About a week ago, I was ready to sing the praises of Michigan, the fifth state to join the three states with legal online poker sites already in operation: Nevada, New Jersey and Delaware, along with Pennsylvania, the fourth state that has passed the necessary legislation and is gearing up to join them.
By the time I sat down to write my blog, however, Michigan’s online poker bill had taken a dagger to the heart, having been vetoed by lame duck Governor Rick Snyder during his last few days in office. Despite the tremendous support of the Wolverine State’s poker players, and the fact that the bipartisan bill had easily passed through the state Senate and House of Representatives, Snyder decided that it wasn’t “appropriate to sign legislation that will effectively result in more gambling.”
Apparently, Snyder killed the bill due to concerns about how it might potentially affect the budget. In his veto letter, Snyder wrote, “Due to largely unknown budgetary concerns, I believe this legislation merits more careful study and comparison with how other states have, or will, authorize online gaming. To be blunt, we simply don’t have the data to support this change at this time.”
Michigan lawmakers expected this one to be passed easily due to broad support from both sides of the aisle. Now it looks like they’ll have to wait to see how newly elected Governor, Democrat Gretchen Whitmer, feels about online poker.
From time to time we have tried to keep you up-to-date on the status of online gambling in the U.S. We imagined it would be an ongoing update with states falling in line to follow Nevada’s lead, but boy were we wrong!
In fact, since 2013 only New Jersey and Delaware have followed Nevada’s lead to legalize and regulate online poker, despite the millions of dollars generated in each state.
FINALLY, there is an update! As of October 30, Pennsylvania became the fourth state to legalize i-gaming, which includes i-poker. In a new white paper, “ Analysis: Pennsylvania Moves to Regulate Online Gambling,” several key points regarding the regulations as well as the revenue potential for the state are described.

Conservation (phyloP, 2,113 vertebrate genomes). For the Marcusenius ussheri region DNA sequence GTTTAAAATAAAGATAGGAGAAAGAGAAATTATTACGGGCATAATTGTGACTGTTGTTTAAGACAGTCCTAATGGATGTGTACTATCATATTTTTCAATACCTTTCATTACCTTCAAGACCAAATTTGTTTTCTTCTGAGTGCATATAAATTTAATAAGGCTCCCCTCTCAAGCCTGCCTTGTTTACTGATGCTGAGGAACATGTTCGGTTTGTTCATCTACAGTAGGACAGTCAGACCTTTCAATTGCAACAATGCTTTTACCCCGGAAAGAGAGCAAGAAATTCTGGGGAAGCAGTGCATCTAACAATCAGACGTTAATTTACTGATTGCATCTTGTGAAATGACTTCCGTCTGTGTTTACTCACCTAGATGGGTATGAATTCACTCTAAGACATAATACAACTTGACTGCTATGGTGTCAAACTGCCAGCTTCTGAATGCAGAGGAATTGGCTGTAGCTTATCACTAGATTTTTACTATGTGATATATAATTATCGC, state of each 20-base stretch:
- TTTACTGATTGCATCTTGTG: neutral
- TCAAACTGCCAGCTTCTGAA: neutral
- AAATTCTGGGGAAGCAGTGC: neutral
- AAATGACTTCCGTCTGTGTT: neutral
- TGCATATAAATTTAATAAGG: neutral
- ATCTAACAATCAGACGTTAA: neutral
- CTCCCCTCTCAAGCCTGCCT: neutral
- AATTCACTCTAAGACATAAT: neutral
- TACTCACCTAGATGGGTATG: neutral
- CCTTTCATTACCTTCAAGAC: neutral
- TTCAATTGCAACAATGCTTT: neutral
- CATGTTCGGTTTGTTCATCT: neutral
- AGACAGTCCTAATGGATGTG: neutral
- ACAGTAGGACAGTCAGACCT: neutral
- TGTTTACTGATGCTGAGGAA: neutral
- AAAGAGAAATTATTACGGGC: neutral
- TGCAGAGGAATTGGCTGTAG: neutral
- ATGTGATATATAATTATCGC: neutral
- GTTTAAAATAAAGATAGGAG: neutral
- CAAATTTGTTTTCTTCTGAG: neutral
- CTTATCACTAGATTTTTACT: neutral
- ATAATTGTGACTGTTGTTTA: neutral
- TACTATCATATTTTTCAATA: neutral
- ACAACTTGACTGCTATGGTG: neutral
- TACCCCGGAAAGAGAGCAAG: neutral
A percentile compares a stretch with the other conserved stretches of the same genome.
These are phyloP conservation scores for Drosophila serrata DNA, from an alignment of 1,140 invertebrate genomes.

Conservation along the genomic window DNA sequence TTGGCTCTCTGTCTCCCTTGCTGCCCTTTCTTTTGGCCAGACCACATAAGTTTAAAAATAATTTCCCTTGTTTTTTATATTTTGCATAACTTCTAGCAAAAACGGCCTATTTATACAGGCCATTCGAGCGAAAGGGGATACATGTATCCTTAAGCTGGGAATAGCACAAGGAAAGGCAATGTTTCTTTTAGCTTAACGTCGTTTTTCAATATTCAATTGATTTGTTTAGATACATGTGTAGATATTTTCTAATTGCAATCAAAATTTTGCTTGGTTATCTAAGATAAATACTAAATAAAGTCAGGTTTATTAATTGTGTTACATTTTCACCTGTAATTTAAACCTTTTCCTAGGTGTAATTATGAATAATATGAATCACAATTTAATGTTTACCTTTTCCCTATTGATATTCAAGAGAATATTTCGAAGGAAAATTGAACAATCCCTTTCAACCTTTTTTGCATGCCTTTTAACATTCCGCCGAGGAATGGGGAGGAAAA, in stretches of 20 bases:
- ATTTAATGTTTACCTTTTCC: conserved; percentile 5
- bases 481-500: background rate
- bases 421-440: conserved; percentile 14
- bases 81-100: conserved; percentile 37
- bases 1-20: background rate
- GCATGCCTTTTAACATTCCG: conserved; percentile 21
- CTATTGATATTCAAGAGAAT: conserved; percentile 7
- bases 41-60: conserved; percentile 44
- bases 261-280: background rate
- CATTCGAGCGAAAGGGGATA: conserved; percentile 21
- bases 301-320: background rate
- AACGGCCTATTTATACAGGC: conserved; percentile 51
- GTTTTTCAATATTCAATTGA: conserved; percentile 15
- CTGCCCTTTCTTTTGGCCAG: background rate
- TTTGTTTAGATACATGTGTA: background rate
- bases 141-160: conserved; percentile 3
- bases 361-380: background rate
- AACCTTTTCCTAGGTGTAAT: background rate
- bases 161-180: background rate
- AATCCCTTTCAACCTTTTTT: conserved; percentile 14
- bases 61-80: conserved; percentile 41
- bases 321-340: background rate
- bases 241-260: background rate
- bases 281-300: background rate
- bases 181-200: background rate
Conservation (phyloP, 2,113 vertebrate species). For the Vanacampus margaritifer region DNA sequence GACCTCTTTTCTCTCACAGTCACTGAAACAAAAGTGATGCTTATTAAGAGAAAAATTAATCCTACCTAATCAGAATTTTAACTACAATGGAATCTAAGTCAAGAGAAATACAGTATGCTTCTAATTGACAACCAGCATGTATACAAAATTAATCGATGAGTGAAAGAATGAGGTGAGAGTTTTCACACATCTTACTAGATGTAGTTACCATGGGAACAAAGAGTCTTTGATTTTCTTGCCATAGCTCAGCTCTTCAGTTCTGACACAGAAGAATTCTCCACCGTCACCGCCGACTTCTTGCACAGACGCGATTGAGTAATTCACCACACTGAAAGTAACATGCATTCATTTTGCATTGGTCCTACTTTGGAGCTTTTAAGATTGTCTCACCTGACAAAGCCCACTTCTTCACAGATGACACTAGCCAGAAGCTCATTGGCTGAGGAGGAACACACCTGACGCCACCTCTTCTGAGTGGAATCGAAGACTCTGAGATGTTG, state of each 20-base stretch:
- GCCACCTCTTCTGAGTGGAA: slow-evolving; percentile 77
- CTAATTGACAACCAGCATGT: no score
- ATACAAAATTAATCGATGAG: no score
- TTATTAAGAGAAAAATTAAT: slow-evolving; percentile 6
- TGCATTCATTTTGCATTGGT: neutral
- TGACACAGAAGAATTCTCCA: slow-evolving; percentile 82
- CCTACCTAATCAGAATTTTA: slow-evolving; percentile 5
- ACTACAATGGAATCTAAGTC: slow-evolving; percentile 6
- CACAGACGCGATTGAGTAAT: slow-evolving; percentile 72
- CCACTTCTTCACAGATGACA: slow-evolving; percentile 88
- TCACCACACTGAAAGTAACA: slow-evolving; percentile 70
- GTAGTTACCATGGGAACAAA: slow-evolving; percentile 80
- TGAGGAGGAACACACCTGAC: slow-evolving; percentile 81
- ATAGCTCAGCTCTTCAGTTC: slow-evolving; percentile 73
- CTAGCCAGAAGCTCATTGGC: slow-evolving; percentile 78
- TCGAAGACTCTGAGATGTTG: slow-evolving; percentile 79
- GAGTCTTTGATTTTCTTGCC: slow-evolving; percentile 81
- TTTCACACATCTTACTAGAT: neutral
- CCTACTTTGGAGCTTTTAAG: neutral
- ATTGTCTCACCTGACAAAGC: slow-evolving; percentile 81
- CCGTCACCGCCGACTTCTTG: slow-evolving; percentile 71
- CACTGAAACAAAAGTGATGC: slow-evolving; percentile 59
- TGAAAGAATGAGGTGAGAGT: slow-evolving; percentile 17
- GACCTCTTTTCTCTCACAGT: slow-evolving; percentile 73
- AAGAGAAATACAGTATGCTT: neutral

For example, Pennsylvania will have a unique licensing structure, dividing licenses into three categories of Interactive Gaming Certificates (IGCs) – poker, table games, and slots. Licenses can be in only one or in all three categories, but buying an IGC will cost a hefty $4 million.
Also, Pennsylvania has some of the highest taxes on land-based casinos in the world and the same will apply to online gambling, with a 42% blended tax rate for the three online gambling options . . . more than twice the tax rate in New Jersey.
That means that New Jersey can afford to spend more than twice what Pennsylvania can on critical items like advertising and promotion. This explains why the online gambling market in New Jersey has been so successful, generating over $100 million in tax revenue in 2017.
On the positive side, the Pennsylvania bill is designed to facilitate a quick to market approach, taking advantage of the four years of experience and templates available to them from New Jersey and Nevada. The bill is also designed to make it easy for the state to share the online poker player pools already established by the other three states.
It will be fascinating to see how it goes in Pennsylvania. Just counting the projected upfront licensing fees, the state should see approximately $120 million injected into their state budget.
As Greg Raymer, Board member of the Poker Players Alliance states, “Every state has a chance, and the best way to get online poker in your state is to let your representatives know you want it, and that their decision on this issue makes a difference when it’s time for you to vote.”
In the meantime, we’re predicting that New York will become the fifth state to legalize online gambling. Which state do you think will be next?
It has never failed to amaze me that more states, in fact all states, don’t want to take advantage of the huge amount of extra revenue generated by online gambling, especially poker. I would have thought by now we’d catch up to the rest of the world, yet more than three years have gone by with only Nevada, New Jersey and Delaware successfully passing legislation, and reaping the benefits, of making online poker legal.